Every now and then, boredom and idleness often lead to aimless browses through the troves of shows available on Netflix. The next time this happens, try out an episode of Queer Eye, which is probably the most 2018 show out there.
Queer Eye is the Emmy winning 2018 Netflix reboot of the 2003 Bravo series Queer Eye for the Straight Guy. It is a reality TV show where 5 gay men, called the Fab 5, perform lifestyle makeovers for people who both need and want a refresh button in life.
The Fab 5 come with their own individual specialties: Bobby Berk in interior design, Karamo Brown in culture and lifestyle (but really the therapist of the show), Tan France in fashion, Antoni Prowski in food and wine, and Jonathan Van Ness in hair and grooming. From the Fab 5 Loft located in downtown Atlanta as their base of operations, the Fab 5 go around the state of Georgia changing lives.
The makeovers that the Fab 5 perform are hands down amazing. Bobby is a savant at redecorating homes and makes sure to spruce up a home while still leaving it reflective of the homeowner’s personality. Tan’s sense in fashion is as chic as it gets, and his advice is broad enough, so regular viewers can pick up easy tips to upgrade their own fashion style. Jonathan draws out the beauty in the nominees with the makeovers and brings all the flair in the world with him (his penchant for exclaiming “Yasss Queen” is very addictive). Karamo is the ‘culture’ expert but is more of a life coach and tries to teach the nominees how to become a better version of themselves. He also provides the show with the most therapeutic quotes: “When people build up walls, they end up keeping other people out. But they’re also keeping themselves in”, “He needs to understand that being vulnerable is not a sign of weakness. It is a sign of strength. It shows that you are in tune with yourself, which is the sexiest thing to men or women.” Antoni is the food and wine expert, but in all honesty, doesn’t really seem like a person who can cook. His camera times are noticeably shorter than the rest of the hosts and the meals he teaches are in essence: avocados are great and that you should move away from preservative filled foods towards more natural ingredients. The most sophisticated dish he teaches a nominee is a chili hotdog.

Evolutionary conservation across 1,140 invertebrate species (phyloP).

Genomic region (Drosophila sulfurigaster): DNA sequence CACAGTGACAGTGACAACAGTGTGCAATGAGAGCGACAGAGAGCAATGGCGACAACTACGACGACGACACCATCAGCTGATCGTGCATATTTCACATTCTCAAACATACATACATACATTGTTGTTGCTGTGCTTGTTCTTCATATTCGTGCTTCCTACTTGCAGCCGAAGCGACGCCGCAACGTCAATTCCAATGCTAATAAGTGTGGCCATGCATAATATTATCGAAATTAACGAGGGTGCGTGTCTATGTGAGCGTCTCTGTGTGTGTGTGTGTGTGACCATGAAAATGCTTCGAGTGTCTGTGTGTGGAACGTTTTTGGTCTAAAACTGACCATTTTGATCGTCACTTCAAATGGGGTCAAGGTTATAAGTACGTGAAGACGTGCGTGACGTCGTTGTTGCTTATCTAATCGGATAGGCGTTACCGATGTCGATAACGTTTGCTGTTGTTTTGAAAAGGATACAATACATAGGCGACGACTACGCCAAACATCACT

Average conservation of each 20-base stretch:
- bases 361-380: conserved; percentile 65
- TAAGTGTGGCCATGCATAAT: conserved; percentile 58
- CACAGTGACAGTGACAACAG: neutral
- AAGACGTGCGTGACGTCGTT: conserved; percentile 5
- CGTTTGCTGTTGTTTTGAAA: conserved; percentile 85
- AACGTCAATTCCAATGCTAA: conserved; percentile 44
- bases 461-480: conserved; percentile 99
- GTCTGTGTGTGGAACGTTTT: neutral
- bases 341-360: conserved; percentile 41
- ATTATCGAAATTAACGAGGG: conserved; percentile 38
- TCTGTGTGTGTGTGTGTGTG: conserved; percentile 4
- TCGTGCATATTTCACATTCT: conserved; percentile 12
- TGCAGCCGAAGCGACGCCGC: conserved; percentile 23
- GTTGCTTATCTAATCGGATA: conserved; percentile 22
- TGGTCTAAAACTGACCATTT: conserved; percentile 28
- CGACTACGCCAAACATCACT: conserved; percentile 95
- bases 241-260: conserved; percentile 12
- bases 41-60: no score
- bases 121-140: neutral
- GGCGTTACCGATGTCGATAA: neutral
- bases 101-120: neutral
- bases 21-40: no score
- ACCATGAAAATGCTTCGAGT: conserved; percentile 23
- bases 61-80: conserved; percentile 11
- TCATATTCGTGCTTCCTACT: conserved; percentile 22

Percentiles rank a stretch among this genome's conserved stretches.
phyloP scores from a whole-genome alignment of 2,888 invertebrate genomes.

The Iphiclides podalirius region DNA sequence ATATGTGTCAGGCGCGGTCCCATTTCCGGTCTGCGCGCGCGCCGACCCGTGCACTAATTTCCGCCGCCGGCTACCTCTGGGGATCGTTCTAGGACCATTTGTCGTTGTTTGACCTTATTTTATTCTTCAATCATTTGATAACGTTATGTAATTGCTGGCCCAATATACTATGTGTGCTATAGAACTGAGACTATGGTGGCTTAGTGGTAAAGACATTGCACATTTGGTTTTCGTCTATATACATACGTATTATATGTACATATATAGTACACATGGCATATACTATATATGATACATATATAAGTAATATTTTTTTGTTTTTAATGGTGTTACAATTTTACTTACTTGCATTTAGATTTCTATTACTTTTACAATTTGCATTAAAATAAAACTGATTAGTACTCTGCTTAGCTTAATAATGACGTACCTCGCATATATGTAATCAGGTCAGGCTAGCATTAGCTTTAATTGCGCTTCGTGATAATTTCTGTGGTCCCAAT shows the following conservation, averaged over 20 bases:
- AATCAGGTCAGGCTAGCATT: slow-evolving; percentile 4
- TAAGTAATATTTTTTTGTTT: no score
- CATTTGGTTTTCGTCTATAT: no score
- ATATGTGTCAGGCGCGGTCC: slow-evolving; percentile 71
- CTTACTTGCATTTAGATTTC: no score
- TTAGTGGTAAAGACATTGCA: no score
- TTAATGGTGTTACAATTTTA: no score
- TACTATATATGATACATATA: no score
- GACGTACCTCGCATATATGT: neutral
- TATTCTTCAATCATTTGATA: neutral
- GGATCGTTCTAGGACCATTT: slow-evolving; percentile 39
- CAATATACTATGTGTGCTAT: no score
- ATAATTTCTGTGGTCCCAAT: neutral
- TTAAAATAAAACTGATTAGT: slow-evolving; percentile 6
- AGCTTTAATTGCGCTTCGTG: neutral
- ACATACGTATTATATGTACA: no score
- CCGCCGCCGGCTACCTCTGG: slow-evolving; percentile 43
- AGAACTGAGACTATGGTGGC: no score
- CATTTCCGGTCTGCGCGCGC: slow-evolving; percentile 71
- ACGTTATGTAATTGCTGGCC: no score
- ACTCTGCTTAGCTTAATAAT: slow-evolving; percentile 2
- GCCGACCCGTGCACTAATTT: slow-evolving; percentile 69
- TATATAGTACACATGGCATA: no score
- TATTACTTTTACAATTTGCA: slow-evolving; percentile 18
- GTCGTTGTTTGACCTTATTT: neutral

What differentiates Queer Eye the most from other reality shows is how genuine the hosts come across to the audience. The hosts do not try to apply a single framework for helping people indiscriminately. Instead, they methodically carry out their mission by really thinking about the people they are trying to help and carefully bringing about changes in their lives.
The makeovers themselves are also only a small part of the attraction of the show. The core of the appeal is emotional as the Fab 5 delve into deeper and more profound issues. From the onset of the first episode, they declare that while the original show was “fighting for tolerance”, in the reboot they were “fighting for acceptance”.
In the third episode, there is a discussion between Karamo and a cop about police brutality and the Black Lives Matter movement. In another, the Fab 5 help a semi-closeted gay man come out to his step-mother. The show also shows Bobby discussing with a nominee, who is a devout Christian, about the discrimination he faced at Church while growing up in the South and how he would spend “every Sunday crying and begging God to not make [him] gay”.
The next time you have time on your hands why not watch an episode of Queer Eye? The show is fun, light-hearted in nature, and full of awesome lifestyle tips for self-improvement, but it is also filled with so many genuine moments providing food for thought. It is a show that highlights how being more open and true to your emotions can be healthy, and how traits traditionally associated with gay men are actually necessary for leading a healthy lifestyle. Through one episode at a time, Queer Eye is making America gay again.